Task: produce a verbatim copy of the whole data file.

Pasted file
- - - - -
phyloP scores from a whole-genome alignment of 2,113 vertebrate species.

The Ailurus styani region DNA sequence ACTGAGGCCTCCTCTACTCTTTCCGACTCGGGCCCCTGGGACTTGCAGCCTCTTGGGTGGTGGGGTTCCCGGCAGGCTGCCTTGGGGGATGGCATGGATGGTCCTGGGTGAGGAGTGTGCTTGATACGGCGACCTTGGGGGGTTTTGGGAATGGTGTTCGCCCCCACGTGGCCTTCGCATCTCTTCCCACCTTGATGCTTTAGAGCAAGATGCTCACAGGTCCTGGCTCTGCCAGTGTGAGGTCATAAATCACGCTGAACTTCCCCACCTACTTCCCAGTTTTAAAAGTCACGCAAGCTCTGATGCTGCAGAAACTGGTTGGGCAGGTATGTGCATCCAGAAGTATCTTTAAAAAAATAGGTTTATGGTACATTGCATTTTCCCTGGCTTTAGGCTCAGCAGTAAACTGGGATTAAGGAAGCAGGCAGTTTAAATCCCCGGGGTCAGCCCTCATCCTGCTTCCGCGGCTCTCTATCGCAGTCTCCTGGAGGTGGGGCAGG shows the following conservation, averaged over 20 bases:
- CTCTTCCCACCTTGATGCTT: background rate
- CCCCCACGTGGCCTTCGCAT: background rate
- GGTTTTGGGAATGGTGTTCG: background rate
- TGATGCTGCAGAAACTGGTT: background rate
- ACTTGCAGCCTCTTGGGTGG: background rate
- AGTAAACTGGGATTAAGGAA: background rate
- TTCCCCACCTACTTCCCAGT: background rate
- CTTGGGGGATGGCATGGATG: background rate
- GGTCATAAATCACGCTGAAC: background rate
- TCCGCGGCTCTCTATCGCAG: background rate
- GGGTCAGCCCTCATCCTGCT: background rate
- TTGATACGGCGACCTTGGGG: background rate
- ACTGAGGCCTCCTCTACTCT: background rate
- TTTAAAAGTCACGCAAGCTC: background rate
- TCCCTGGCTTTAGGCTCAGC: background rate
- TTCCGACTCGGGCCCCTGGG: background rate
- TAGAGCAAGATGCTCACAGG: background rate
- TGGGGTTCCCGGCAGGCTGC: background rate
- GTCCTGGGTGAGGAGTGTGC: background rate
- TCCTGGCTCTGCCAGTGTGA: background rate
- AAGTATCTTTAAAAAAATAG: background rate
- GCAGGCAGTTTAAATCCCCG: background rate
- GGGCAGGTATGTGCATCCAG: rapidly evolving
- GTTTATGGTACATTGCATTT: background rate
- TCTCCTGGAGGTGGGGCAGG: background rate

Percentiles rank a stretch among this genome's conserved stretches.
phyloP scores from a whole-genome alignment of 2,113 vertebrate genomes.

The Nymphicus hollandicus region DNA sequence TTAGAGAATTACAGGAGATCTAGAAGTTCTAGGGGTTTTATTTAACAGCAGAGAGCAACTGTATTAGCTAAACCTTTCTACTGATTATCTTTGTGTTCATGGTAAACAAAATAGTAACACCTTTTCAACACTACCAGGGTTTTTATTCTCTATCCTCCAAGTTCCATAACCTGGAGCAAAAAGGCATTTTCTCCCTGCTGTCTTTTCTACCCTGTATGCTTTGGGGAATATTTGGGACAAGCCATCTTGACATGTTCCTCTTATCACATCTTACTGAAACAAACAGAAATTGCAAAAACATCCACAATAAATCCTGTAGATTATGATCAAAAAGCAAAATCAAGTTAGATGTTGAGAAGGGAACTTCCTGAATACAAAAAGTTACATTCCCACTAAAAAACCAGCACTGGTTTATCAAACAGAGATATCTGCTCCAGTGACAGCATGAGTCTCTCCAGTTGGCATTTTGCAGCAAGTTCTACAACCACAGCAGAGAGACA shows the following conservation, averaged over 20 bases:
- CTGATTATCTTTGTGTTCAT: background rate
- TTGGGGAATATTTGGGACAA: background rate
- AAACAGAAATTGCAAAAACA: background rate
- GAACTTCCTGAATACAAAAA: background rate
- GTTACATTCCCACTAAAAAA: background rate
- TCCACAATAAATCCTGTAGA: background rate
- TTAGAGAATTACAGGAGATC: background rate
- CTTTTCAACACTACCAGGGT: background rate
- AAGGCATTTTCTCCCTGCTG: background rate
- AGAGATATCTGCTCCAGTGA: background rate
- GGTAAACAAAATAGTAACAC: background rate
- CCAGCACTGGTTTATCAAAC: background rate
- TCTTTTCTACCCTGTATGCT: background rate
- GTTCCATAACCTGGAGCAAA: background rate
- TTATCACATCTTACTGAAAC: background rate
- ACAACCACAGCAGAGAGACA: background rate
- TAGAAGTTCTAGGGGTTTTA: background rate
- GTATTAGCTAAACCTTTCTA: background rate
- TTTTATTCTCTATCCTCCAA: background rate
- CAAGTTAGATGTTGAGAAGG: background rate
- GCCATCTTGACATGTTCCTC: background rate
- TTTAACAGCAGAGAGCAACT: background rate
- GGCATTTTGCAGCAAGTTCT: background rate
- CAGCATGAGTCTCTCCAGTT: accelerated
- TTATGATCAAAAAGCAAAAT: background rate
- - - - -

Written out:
phyloP scores from a whole-genome alignment of 2,113 vertebrate species.

The Ailurus styani region DNA sequence ACTGAGGCCTCCTCTACTCTTTCCGACTCGGGCCCCTGGGACTTGCAGCCTCTTGGGTGGTGGGGTTCCCGGCAGGCTGCCTTGGGGGATGGCATGGATGGTCCTGGGTGAGGAGTGTGCTTGATACGGCGACCTTGGGGGGTTTTGGGAATGGTGTTCGCCCCCACGTGGCCTTCGCATCTCTTCCCACCTTGATGCTTTAGAGCAAGATGCTCACAGGTCCTGGCTCTGCCAGTGTGAGGTCATAAATCACGCTGAACTTCCCCACCTACTTCCCAGTTTTAAAAGTCACGCAAGCTCTGATGCTGCAGAAACTGGTTGGGCAGGTATGTGCATCCAGAAGTATCTTTAAAAAAATAGGTTTATGGTACATTGCATTTTCCCTGGCTTTAGGCTCAGCAGTAAACTGGGATTAAGGAAGCAGGCAGTTTAAATCCCCGGGGTCAGCCCTCATCCTGCTTCCGCGGCTCTCTATCGCAGTCTCCTGGAGGTGGGGCAGG shows the following conservation, averaged over 20 bases:
- CTCTTCCCACCTTGATGCTT: background rate
- CCCCCACGTGGCCTTCGCAT: background rate
- GGTTTTGGGAATGGTGTTCG: background rate
- TGATGCTGCAGAAACTGGTT: background rate
- ACTTGCAGCCTCTTGGGTGG: background rate
- AGTAAACTGGGATTAAGGAA: background rate
- TTCCCCACCTACTTCCCAGT: background rate
- CTTGGGGGATGGCATGGATG: background rate
- GGTCATAAATCACGCTGAAC: background rate
- TCCGCGGCTCTCTATCGCAG: background rate
- GGGTCAGCCCTCATCCTGCT: background rate
- TTGATACGGCGACCTTGGGG: background rate
- ACTGAGGCCTCCTCTACTCT: background rate
- TTTAAAAGTCACGCAAGCTC: background rate
- TCCCTGGCTTTAGGCTCAGC: background rate
- TTCCGACTCGGGCCCCTGGG: background rate
- TAGAGCAAGATGCTCACAGG: background rate
- TGGGGTTCCCGGCAGGCTGC: background rate
- GTCCTGGGTGAGGAGTGTGC: background rate
- TCCTGGCTCTGCCAGTGTGA: background rate
- AAGTATCTTTAAAAAAATAG: background rate
- GCAGGCAGTTTAAATCCCCG: background rate
- GGGCAGGTATGTGCATCCAG: rapidly evolving
- GTTTATGGTACATTGCATTT: background rate
- TCTCCTGGAGGTGGGGCAGG: background rate

Percentiles rank a stretch among this genome's conserved stretches.
phyloP scores from a whole-genome alignment of 2,113 vertebrate genomes.

The Nymphicus hollandicus region DNA sequence TTAGAGAATTACAGGAGATCTAGAAGTTCTAGGGGTTTTATTTAACAGCAGAGAGCAACTGTATTAGCTAAACCTTTCTACTGATTATCTTTGTGTTCATGGTAAACAAAATAGTAACACCTTTTCAACACTACCAGGGTTTTTATTCTCTATCCTCCAAGTTCCATAACCTGGAGCAAAAAGGCATTTTCTCCCTGCTGTCTTTTCTACCCTGTATGCTTTGGGGAATATTTGGGACAAGCCATCTTGACATGTTCCTCTTATCACATCTTACTGAAACAAACAGAAATTGCAAAAACATCCACAATAAATCCTGTAGATTATGATCAAAAAGCAAAATCAAGTTAGATGTTGAGAAGGGAACTTCCTGAATACAAAAAGTTACATTCCCACTAAAAAACCAGCACTGGTTTATCAAACAGAGATATCTGCTCCAGTGACAGCATGAGTCTCTCCAGTTGGCATTTTGCAGCAAGTTCTACAACCACAGCAGAGAGACA shows the following conservation, averaged over 20 bases:
- CTGATTATCTTTGTGTTCAT: background rate
- TTGGGGAATATTTGGGACAA: background rate
- AAACAGAAATTGCAAAAACA: background rate
- GAACTTCCTGAATACAAAAA: background rate
- GTTACATTCCCACTAAAAAA: background rate
- TCCACAATAAATCCTGTAGA: background rate
- TTAGAGAATTACAGGAGATC: background rate
- CTTTTCAACACTACCAGGGT: background rate
- AAGGCATTTTCTCCCTGCTG: background rate
- AGAGATATCTGCTCCAGTGA: background rate
- GGTAAACAAAATAGTAACAC: background rate
- CCAGCACTGGTTTATCAAAC: background rate
- TCTTTTCTACCCTGTATGCT: background rate
- GTTCCATAACCTGGAGCAAA: background rate
- TTATCACATCTTACTGAAAC: background rate
- ACAACCACAGCAGAGAGACA: background rate
- TAGAAGTTCTAGGGGTTTTA: background rate
- GTATTAGCTAAACCTTTCTA: background rate
- TTTTATTCTCTATCCTCCAA: background rate
- CAAGTTAGATGTTGAGAAGG: background rate
- GCCATCTTGACATGTTCCTC: background rate
- TTTAACAGCAGAGAGCAACT: background rate
- GGCATTTTGCAGCAAGTTCT: background rate
- CAGCATGAGTCTCTCCAGTT: accelerated
- TTATGATCAAAAAGCAAAAT: background rate